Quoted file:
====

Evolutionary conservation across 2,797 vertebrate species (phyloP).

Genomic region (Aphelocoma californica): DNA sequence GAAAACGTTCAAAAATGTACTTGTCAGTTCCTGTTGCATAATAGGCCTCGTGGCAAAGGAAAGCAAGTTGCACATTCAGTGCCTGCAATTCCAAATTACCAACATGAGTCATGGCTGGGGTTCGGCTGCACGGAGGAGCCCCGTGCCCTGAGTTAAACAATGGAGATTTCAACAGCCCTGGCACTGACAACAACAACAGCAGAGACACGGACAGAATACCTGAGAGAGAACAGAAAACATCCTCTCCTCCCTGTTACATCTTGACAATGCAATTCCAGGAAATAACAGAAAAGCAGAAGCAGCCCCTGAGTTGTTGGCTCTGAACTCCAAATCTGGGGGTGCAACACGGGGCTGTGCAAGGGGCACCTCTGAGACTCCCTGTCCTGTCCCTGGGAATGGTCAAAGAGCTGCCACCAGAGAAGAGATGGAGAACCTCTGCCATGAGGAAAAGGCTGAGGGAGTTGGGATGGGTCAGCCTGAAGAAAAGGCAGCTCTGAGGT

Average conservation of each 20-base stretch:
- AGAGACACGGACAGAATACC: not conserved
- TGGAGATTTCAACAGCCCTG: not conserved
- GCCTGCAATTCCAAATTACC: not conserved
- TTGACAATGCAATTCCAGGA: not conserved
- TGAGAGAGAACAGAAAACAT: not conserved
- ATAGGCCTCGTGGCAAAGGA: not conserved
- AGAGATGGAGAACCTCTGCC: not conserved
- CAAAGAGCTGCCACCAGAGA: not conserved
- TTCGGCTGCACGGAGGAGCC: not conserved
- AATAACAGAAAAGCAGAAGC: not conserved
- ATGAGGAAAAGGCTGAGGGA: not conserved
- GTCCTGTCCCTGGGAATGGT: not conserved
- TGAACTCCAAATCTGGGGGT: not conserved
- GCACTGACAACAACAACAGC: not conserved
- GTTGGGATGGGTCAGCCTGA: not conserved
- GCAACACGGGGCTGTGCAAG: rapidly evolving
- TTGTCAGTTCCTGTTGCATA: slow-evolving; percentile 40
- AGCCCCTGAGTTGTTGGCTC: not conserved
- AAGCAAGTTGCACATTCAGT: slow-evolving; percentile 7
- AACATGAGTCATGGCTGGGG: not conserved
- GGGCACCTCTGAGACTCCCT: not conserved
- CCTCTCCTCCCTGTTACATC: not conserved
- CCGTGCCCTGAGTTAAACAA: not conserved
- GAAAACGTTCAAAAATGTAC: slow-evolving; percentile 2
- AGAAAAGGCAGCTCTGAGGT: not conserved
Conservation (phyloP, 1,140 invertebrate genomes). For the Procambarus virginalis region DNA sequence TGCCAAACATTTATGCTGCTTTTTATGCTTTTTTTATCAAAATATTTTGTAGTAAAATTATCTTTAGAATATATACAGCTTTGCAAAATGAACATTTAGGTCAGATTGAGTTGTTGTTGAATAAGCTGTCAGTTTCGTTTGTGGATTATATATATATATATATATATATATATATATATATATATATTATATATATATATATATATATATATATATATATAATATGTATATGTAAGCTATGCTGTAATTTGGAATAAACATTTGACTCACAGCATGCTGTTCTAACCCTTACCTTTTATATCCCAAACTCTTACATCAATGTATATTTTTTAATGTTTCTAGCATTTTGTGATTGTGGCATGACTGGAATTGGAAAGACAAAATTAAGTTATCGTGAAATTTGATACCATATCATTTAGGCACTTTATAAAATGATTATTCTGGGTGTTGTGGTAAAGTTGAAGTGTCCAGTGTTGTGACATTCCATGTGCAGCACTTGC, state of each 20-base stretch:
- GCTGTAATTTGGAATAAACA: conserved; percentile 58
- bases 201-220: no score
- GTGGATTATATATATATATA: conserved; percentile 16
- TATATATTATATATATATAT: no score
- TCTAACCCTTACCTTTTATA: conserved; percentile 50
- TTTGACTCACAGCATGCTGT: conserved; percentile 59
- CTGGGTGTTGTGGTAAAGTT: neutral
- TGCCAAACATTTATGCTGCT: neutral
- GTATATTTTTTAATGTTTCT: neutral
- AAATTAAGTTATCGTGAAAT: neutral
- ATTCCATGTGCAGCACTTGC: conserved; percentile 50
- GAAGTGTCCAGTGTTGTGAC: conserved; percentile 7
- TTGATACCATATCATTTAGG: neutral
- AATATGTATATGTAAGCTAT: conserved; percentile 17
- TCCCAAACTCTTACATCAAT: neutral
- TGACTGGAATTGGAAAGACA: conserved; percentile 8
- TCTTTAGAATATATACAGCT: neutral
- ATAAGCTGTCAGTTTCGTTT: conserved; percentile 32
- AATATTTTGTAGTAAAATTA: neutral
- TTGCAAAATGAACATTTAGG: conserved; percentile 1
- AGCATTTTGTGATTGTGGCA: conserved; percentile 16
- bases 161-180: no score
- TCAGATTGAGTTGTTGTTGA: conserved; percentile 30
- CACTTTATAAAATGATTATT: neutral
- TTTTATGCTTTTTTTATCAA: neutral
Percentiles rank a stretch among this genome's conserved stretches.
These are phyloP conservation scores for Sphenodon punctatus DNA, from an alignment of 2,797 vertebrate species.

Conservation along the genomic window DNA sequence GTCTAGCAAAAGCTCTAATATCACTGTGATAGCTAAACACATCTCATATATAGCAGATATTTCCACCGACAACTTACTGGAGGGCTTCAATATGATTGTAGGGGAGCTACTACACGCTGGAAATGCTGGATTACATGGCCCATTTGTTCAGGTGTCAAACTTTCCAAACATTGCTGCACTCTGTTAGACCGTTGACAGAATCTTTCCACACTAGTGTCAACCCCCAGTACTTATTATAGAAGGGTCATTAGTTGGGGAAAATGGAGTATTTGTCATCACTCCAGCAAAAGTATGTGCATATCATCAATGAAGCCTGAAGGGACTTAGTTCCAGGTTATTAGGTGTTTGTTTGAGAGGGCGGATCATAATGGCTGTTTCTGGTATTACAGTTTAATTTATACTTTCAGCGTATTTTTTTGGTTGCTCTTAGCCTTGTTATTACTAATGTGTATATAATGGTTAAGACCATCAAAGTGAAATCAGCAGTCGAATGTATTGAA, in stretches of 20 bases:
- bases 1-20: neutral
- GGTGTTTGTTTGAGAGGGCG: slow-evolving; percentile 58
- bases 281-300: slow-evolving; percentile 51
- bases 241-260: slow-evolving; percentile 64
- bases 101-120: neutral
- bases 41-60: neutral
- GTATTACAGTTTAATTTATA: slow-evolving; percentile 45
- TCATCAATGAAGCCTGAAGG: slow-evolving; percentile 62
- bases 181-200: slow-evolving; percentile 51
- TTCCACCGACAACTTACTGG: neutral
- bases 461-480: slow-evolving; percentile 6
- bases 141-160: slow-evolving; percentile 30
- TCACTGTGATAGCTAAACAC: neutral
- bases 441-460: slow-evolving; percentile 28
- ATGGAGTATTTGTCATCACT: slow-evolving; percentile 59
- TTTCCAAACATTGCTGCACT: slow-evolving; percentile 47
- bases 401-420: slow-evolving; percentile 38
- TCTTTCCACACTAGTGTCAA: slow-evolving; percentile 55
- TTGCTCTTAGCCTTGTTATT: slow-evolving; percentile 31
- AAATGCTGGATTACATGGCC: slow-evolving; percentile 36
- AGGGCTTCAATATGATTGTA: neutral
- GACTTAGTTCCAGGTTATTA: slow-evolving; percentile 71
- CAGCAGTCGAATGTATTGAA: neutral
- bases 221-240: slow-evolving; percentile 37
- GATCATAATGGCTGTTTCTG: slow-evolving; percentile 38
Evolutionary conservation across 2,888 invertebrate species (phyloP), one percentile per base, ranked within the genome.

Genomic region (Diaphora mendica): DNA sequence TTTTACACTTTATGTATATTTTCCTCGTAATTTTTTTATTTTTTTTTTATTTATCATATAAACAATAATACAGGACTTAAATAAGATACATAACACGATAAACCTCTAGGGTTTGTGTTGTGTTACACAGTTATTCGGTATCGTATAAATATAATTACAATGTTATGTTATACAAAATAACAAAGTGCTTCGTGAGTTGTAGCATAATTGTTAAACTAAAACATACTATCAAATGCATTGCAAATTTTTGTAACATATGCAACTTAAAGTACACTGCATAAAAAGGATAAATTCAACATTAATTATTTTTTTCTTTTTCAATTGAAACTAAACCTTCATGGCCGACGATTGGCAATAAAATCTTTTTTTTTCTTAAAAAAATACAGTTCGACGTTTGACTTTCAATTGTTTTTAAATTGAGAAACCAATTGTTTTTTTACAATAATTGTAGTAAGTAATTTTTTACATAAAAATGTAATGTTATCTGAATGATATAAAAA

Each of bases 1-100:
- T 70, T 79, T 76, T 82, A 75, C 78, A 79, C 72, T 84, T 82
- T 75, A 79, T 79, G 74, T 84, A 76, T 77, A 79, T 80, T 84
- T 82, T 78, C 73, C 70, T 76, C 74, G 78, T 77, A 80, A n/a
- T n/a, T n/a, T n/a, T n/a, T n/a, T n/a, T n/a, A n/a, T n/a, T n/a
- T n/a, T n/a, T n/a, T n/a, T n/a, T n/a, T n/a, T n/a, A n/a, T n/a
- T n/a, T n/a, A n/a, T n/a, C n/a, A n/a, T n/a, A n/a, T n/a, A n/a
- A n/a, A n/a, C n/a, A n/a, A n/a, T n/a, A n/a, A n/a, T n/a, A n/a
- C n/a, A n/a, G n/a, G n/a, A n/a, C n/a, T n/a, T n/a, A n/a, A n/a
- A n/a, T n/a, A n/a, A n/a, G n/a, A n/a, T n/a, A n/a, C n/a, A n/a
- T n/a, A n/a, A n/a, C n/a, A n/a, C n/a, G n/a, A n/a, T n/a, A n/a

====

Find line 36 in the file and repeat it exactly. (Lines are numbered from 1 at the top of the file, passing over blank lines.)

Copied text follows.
- CTGGGTGTTGTGGTAAAGTT: neutral